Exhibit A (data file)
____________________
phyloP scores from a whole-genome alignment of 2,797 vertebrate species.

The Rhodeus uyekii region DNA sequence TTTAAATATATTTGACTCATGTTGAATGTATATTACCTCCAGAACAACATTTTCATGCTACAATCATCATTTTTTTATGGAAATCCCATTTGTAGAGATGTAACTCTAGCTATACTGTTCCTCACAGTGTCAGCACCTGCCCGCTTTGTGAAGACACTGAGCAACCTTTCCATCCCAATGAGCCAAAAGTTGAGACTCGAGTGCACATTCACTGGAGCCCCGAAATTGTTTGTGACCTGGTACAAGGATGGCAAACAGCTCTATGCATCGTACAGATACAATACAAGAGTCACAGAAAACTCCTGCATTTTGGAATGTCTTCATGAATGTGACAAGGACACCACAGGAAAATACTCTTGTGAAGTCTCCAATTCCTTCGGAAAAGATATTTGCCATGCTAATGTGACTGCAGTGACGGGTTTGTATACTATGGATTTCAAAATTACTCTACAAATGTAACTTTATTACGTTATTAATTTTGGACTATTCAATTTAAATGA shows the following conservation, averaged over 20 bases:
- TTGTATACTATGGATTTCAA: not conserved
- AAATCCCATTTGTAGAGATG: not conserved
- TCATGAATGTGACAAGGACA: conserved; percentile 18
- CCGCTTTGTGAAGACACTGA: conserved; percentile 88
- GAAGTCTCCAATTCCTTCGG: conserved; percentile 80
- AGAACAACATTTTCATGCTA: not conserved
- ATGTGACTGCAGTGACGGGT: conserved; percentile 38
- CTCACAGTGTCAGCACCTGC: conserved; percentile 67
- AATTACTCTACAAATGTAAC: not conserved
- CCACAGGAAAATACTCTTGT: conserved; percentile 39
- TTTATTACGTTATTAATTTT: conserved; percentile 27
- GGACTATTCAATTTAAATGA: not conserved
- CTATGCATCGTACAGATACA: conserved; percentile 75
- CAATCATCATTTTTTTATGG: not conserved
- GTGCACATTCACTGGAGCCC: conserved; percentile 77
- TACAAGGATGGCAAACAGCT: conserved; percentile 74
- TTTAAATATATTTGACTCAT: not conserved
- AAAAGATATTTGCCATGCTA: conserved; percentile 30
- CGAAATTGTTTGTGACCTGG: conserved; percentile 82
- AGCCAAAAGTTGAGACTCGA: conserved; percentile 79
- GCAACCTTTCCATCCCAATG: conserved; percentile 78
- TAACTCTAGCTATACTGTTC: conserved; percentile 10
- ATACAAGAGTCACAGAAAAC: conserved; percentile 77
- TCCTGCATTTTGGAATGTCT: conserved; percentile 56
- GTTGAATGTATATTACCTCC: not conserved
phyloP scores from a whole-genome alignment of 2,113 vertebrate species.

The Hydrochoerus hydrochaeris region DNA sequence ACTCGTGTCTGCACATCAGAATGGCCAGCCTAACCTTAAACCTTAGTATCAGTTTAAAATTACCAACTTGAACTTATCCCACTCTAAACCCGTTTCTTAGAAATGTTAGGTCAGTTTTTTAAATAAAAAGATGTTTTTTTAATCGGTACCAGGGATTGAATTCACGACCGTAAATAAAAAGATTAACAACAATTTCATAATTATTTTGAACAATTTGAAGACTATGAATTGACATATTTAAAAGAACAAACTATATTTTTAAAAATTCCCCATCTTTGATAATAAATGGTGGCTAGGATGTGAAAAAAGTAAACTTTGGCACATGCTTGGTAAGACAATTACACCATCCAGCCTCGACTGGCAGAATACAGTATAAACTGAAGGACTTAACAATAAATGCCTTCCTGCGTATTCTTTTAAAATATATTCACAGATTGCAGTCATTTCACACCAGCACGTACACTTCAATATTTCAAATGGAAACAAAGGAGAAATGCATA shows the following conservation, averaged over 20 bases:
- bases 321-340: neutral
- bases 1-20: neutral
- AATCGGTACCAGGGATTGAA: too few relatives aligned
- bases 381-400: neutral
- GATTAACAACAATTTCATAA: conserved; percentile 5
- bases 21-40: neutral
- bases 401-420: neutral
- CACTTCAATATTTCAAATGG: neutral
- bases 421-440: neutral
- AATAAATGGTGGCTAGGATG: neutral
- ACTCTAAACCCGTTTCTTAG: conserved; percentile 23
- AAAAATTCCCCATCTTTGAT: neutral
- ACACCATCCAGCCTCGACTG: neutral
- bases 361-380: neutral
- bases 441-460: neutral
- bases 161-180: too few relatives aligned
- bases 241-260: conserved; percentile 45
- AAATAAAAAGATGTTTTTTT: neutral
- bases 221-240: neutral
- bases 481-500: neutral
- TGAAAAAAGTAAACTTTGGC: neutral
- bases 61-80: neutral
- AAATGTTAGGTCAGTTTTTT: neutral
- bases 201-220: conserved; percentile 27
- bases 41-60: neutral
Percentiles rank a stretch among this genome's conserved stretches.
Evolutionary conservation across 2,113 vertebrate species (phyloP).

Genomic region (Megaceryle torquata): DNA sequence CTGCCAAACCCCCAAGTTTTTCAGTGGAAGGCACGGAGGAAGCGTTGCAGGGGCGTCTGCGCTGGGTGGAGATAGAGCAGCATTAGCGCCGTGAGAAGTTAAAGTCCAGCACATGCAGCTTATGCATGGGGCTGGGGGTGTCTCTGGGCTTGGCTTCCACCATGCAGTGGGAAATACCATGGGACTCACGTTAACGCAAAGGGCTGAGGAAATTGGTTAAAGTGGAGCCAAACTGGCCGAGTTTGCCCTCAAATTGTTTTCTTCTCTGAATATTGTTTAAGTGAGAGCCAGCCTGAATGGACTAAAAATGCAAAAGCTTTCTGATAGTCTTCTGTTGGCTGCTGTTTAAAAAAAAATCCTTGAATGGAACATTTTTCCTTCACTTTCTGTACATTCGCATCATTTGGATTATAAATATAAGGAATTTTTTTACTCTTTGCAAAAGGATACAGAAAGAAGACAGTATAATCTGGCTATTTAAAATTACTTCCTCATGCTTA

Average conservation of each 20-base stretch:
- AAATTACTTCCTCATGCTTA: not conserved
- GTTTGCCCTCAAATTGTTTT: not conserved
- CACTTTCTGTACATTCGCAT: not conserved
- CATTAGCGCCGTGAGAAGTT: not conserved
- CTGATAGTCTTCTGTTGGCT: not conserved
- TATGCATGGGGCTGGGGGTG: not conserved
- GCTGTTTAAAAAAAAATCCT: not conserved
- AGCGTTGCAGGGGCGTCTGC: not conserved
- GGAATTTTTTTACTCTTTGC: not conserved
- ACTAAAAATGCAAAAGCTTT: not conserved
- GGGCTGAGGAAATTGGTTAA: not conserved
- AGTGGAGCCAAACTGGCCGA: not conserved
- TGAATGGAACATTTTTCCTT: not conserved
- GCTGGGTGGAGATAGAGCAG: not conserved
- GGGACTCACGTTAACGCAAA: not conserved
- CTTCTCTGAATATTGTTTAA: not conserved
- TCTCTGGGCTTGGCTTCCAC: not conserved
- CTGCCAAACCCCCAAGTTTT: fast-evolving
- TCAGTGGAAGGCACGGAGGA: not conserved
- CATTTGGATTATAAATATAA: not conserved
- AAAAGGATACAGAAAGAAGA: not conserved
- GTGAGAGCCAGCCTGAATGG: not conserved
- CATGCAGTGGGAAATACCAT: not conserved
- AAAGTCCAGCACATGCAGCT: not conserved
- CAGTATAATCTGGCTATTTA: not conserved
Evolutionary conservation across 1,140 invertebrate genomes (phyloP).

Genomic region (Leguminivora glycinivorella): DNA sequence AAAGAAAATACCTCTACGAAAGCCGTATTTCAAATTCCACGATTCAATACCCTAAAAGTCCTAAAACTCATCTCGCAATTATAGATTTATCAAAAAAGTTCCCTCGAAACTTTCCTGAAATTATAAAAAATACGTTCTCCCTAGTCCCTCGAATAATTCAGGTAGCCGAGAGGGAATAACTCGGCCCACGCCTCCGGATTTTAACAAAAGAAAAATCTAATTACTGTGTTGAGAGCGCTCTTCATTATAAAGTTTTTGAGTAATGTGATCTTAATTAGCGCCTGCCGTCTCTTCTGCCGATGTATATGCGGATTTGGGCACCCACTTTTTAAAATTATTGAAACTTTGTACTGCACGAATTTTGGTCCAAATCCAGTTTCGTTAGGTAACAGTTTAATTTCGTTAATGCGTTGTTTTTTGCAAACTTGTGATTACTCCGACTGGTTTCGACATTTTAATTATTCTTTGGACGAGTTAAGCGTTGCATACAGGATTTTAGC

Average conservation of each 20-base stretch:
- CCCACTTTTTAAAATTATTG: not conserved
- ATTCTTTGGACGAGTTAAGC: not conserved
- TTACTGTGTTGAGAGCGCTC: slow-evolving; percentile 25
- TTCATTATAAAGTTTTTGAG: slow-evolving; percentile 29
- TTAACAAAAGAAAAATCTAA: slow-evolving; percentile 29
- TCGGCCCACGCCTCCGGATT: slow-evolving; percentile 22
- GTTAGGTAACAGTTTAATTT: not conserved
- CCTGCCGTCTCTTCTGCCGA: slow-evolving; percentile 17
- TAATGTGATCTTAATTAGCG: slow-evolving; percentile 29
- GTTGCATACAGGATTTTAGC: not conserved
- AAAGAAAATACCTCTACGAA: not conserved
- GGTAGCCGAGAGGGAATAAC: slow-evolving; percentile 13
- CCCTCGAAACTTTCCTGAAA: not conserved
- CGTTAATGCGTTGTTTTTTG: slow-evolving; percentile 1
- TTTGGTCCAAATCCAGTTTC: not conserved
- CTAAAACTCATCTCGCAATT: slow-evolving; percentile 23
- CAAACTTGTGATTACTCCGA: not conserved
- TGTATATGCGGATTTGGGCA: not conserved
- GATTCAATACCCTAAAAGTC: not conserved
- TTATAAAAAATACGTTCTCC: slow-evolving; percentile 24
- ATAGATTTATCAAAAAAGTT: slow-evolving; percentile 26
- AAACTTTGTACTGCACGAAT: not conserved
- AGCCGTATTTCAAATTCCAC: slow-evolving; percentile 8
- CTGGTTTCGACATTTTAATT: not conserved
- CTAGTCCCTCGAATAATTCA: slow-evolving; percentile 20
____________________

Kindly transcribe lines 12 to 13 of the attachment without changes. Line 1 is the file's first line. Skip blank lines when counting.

- CCACAGGAAAATACTCTTGT: conserved; percentile 39
- TTTATTACGTTATTAATTTT: conserved; percentile 27